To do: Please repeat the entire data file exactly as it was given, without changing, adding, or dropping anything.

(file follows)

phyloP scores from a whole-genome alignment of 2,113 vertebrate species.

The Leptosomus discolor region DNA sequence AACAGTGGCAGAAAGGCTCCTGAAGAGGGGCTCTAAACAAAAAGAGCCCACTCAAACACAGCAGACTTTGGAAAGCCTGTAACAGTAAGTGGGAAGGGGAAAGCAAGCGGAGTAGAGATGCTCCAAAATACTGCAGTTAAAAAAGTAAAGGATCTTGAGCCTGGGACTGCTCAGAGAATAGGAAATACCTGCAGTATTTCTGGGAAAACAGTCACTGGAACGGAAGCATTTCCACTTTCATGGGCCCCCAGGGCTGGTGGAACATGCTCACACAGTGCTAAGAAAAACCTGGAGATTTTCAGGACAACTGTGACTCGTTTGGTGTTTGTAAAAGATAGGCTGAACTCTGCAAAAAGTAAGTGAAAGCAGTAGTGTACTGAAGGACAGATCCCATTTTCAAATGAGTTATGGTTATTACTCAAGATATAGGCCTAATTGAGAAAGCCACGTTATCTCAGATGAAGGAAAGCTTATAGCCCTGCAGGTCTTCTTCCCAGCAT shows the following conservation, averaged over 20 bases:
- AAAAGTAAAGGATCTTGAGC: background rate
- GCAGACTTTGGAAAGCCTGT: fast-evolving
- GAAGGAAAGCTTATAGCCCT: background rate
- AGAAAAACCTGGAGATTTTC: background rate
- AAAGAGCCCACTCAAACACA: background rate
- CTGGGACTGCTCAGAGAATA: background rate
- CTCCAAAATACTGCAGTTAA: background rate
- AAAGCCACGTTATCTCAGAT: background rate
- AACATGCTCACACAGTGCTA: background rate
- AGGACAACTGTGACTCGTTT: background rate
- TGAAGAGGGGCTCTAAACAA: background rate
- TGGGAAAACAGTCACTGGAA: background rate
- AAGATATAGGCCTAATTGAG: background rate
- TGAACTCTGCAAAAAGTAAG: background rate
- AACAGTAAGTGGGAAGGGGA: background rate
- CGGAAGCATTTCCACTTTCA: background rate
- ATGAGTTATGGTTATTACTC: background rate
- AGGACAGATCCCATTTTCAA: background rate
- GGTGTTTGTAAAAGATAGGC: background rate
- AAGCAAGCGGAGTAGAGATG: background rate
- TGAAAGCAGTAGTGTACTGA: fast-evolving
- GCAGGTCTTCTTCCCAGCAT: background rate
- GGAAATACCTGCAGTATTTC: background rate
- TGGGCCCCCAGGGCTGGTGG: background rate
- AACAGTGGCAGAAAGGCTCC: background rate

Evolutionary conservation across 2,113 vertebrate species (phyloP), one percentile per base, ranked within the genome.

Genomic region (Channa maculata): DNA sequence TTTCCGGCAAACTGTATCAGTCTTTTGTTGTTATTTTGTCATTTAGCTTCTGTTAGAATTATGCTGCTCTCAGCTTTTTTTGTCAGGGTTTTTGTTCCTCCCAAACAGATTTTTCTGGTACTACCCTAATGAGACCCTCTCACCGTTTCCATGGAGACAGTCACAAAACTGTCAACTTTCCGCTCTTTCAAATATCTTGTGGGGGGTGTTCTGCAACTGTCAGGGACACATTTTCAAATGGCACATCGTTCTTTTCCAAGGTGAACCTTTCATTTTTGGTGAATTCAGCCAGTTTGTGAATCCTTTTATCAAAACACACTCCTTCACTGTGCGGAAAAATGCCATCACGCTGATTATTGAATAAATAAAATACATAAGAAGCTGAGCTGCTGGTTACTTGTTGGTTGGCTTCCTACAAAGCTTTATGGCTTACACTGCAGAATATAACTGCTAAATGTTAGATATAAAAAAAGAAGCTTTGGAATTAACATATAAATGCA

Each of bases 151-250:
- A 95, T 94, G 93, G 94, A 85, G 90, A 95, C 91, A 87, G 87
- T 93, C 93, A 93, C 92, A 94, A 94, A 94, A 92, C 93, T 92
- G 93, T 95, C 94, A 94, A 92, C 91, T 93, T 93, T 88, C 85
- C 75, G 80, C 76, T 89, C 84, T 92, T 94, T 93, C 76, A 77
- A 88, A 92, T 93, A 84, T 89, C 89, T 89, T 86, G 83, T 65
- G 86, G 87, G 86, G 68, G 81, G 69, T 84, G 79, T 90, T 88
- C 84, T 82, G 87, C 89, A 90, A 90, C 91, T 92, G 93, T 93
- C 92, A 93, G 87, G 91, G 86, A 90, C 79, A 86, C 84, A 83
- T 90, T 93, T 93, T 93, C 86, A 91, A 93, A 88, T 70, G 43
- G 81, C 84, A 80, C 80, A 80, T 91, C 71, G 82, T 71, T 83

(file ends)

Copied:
phyloP scores from a whole-genome alignment of 2,113 vertebrate species.

The Leptosomus discolor region DNA sequence AACAGTGGCAGAAAGGCTCCTGAAGAGGGGCTCTAAACAAAAAGAGCCCACTCAAACACAGCAGACTTTGGAAAGCCTGTAACAGTAAGTGGGAAGGGGAAAGCAAGCGGAGTAGAGATGCTCCAAAATACTGCAGTTAAAAAAGTAAAGGATCTTGAGCCTGGGACTGCTCAGAGAATAGGAAATACCTGCAGTATTTCTGGGAAAACAGTCACTGGAACGGAAGCATTTCCACTTTCATGGGCCCCCAGGGCTGGTGGAACATGCTCACACAGTGCTAAGAAAAACCTGGAGATTTTCAGGACAACTGTGACTCGTTTGGTGTTTGTAAAAGATAGGCTGAACTCTGCAAAAAGTAAGTGAAAGCAGTAGTGTACTGAAGGACAGATCCCATTTTCAAATGAGTTATGGTTATTACTCAAGATATAGGCCTAATTGAGAAAGCCACGTTATCTCAGATGAAGGAAAGCTTATAGCCCTGCAGGTCTTCTTCCCAGCAT shows the following conservation, averaged over 20 bases:
- AAAAGTAAAGGATCTTGAGC: background rate
- GCAGACTTTGGAAAGCCTGT: fast-evolving
- GAAGGAAAGCTTATAGCCCT: background rate
- AGAAAAACCTGGAGATTTTC: background rate
- AAAGAGCCCACTCAAACACA: background rate
- CTGGGACTGCTCAGAGAATA: background rate
- CTCCAAAATACTGCAGTTAA: background rate
- AAAGCCACGTTATCTCAGAT: background rate
- AACATGCTCACACAGTGCTA: background rate
- AGGACAACTGTGACTCGTTT: background rate
- TGAAGAGGGGCTCTAAACAA: background rate
- TGGGAAAACAGTCACTGGAA: background rate
- AAGATATAGGCCTAATTGAG: background rate
- TGAACTCTGCAAAAAGTAAG: background rate
- AACAGTAAGTGGGAAGGGGA: background rate
- CGGAAGCATTTCCACTTTCA: background rate
- ATGAGTTATGGTTATTACTC: background rate
- AGGACAGATCCCATTTTCAA: background rate
- GGTGTTTGTAAAAGATAGGC: background rate
- AAGCAAGCGGAGTAGAGATG: background rate
- TGAAAGCAGTAGTGTACTGA: fast-evolving
- GCAGGTCTTCTTCCCAGCAT: background rate
- GGAAATACCTGCAGTATTTC: background rate
- TGGGCCCCCAGGGCTGGTGG: background rate
- AACAGTGGCAGAAAGGCTCC: background rate

Evolutionary conservation across 2,113 vertebrate species (phyloP), one percentile per base, ranked within the genome.

Genomic region (Channa maculata): DNA sequence TTTCCGGCAAACTGTATCAGTCTTTTGTTGTTATTTTGTCATTTAGCTTCTGTTAGAATTATGCTGCTCTCAGCTTTTTTTGTCAGGGTTTTTGTTCCTCCCAAACAGATTTTTCTGGTACTACCCTAATGAGACCCTCTCACCGTTTCCATGGAGACAGTCACAAAACTGTCAACTTTCCGCTCTTTCAAATATCTTGTGGGGGGTGTTCTGCAACTGTCAGGGACACATTTTCAAATGGCACATCGTTCTTTTCCAAGGTGAACCTTTCATTTTTGGTGAATTCAGCCAGTTTGTGAATCCTTTTATCAAAACACACTCCTTCACTGTGCGGAAAAATGCCATCACGCTGATTATTGAATAAATAAAATACATAAGAAGCTGAGCTGCTGGTTACTTGTTGGTTGGCTTCCTACAAAGCTTTATGGCTTACACTGCAGAATATAACTGCTAAATGTTAGATATAAAAAAAGAAGCTTTGGAATTAACATATAAATGCA

Each of bases 151-250:
- A 95, T 94, G 93, G 94, A 85, G 90, A 95, C 91, A 87, G 87
- T 93, C 93, A 93, C 92, A 94, A 94, A 94, A 92, C 93, T 92
- G 93, T 95, C 94, A 94, A 92, C 91, T 93, T 93, T 88, C 85
- C 75, G 80, C 76, T 89, C 84, T 92, T 94, T 93, C 76, A 77
- A 88, A 92, T 93, A 84, T 89, C 89, T 89, T 86, G 83, T 65
- G 86, G 87, G 86, G 68, G 81, G 69, T 84, G 79, T 90, T 88
- C 84, T 82, G 87, C 89, A 90, A 90, C 91, T 92, G 93, T 93
- C 92, A 93, G 87, G 91, G 86, A 90, C 79, A 86, C 84, A 83
- T 90, T 93, T 93, T 93, C 86, A 91, A 93, A 88, T 70, G 43
- G 81, C 84, A 80, C 80, A 80, T 91, C 71, G 82, T 71, T 83